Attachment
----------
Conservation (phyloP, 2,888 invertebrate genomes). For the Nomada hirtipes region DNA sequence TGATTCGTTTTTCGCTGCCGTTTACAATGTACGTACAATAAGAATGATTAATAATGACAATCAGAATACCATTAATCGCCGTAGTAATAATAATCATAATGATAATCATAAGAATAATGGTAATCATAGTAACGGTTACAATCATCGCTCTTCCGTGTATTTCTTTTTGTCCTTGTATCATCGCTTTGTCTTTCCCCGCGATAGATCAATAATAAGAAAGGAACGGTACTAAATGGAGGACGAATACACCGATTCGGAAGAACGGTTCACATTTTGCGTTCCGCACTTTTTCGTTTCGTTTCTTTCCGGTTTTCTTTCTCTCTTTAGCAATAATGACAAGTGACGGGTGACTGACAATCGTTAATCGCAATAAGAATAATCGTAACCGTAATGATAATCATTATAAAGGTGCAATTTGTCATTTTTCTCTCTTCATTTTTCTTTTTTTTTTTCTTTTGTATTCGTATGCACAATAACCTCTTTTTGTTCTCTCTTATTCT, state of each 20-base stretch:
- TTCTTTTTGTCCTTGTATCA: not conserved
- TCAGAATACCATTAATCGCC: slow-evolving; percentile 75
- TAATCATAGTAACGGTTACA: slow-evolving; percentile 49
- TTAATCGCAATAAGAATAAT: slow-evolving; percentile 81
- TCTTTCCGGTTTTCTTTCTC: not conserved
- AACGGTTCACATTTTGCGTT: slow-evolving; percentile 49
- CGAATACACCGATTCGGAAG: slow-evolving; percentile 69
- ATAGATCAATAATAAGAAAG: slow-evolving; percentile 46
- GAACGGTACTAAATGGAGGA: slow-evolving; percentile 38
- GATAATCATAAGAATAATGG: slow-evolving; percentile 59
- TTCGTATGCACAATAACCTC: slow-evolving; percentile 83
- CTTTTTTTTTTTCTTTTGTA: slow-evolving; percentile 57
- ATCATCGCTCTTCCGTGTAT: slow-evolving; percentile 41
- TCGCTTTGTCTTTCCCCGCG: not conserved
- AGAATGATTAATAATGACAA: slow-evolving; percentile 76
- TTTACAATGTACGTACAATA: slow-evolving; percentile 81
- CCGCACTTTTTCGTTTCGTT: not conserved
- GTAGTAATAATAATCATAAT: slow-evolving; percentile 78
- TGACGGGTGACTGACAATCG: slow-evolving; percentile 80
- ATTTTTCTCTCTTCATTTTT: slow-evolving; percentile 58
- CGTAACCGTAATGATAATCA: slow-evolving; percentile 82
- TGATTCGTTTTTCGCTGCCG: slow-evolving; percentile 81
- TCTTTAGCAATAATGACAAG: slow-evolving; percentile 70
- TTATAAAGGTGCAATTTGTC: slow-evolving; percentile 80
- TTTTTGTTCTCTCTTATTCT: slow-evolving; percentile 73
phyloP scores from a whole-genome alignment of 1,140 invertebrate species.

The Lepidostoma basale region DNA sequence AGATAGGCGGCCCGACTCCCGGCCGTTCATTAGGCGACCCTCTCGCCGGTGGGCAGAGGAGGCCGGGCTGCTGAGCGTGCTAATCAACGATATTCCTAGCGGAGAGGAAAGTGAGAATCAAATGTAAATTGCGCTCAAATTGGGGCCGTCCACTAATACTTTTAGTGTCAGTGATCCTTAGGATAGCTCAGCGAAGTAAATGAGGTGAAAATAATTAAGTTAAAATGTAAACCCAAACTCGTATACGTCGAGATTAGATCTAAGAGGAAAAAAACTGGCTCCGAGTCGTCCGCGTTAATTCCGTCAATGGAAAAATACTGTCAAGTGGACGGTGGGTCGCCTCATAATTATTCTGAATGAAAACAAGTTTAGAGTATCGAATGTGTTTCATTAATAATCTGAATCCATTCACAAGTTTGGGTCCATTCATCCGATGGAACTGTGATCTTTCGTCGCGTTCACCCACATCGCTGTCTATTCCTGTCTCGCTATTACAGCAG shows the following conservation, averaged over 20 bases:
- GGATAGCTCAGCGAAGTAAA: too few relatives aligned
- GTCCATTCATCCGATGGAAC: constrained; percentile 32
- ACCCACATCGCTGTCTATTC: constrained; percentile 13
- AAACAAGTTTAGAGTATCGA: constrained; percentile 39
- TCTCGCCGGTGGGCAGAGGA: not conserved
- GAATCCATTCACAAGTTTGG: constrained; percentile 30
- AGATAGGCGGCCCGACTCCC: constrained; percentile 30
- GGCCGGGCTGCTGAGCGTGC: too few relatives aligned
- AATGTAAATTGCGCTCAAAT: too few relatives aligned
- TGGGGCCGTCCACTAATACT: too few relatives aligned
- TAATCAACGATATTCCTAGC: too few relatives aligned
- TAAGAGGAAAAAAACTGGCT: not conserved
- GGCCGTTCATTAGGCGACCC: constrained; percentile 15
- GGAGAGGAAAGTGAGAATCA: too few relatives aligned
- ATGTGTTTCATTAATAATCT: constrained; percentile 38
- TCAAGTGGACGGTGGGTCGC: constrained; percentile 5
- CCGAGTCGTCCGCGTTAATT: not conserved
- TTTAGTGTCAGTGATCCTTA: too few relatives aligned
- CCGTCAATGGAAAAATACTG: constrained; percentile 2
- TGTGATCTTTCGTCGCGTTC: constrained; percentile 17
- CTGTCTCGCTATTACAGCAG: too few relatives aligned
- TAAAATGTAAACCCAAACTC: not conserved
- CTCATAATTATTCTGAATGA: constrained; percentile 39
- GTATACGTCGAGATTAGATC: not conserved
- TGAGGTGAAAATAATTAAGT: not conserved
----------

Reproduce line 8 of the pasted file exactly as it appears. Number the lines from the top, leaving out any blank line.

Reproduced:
- CGAATACACCGATTCGGAAG: slow-evolving; percentile 69